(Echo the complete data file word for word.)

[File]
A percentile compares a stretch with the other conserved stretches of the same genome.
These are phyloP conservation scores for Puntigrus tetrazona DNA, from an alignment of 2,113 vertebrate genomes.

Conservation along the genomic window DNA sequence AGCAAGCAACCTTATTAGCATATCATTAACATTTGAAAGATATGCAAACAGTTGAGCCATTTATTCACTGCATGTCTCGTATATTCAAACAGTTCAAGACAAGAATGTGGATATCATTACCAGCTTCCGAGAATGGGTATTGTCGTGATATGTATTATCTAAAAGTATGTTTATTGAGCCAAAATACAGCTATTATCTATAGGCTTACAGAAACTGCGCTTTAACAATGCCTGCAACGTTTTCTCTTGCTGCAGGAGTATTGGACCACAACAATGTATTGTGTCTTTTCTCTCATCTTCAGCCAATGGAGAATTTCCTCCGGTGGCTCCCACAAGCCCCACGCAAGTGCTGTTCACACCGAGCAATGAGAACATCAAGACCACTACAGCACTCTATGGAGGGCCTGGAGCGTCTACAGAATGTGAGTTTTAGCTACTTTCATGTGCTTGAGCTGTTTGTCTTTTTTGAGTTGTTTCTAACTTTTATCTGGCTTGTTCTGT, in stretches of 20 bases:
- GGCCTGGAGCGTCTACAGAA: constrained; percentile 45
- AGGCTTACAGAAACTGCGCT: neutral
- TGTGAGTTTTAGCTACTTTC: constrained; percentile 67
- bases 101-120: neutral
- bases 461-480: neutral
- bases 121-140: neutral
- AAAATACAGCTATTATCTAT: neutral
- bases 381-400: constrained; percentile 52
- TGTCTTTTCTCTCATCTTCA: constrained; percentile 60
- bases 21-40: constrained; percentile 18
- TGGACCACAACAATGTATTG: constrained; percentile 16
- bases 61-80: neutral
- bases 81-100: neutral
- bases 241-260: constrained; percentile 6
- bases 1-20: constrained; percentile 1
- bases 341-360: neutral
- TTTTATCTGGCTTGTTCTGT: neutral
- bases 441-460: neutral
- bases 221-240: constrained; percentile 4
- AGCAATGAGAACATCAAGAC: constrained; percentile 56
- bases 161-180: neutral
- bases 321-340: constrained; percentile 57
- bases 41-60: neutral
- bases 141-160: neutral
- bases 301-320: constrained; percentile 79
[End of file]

A percentile compares a stretch with the other conserved stretches of the same genome.
These are phyloP conservation scores for Puntigrus tetrazona DNA, from an alignment of 2,113 vertebrate genomes.

Conservation along the genomic window DNA sequence AGCAAGCAACCTTATTAGCATATCATTAACATTTGAAAGATATGCAAACAGTTGAGCCATTTATTCACTGCATGTCTCGTATATTCAAACAGTTCAAGACAAGAATGTGGATATCATTACCAGCTTCCGAGAATGGGTATTGTCGTGATATGTATTATCTAAAAGTATGTTTATTGAGCCAAAATACAGCTATTATCTATAGGCTTACAGAAACTGCGCTTTAACAATGCCTGCAACGTTTTCTCTTGCTGCAGGAGTATTGGACCACAACAATGTATTGTGTCTTTTCTCTCATCTTCAGCCAATGGAGAATTTCCTCCGGTGGCTCCCACAAGCCCCACGCAAGTGCTGTTCACACCGAGCAATGAGAACATCAAGACCACTACAGCACTCTATGGAGGGCCTGGAGCGTCTACAGAATGTGAGTTTTAGCTACTTTCATGTGCTTGAGCTGTTTGTCTTTTTTGAGTTGTTTCTAACTTTTATCTGGCTTGTTCTGT, in stretches of 20 bases:
- GGCCTGGAGCGTCTACAGAA: constrained; percentile 45
- AGGCTTACAGAAACTGCGCT: neutral
- TGTGAGTTTTAGCTACTTTC: constrained; percentile 67
- bases 101-120: neutral
- bases 461-480: neutral
- bases 121-140: neutral
- AAAATACAGCTATTATCTAT: neutral
- bases 381-400: constrained; percentile 52
- TGTCTTTTCTCTCATCTTCA: constrained; percentile 60
- bases 21-40: constrained; percentile 18
- TGGACCACAACAATGTATTG: constrained; percentile 16
- bases 61-80: neutral
- bases 81-100: neutral
- bases 241-260: constrained; percentile 6
- bases 1-20: constrained; percentile 1
- bases 341-360: neutral
- TTTTATCTGGCTTGTTCTGT: neutral
- bases 441-460: neutral
- bases 221-240: constrained; percentile 4
- AGCAATGAGAACATCAAGAC: constrained; percentile 56
- bases 161-180: neutral
- bases 321-340: constrained; percentile 57
- bases 41-60: neutral
- bases 141-160: neutral
- bases 301-320: constrained; percentile 79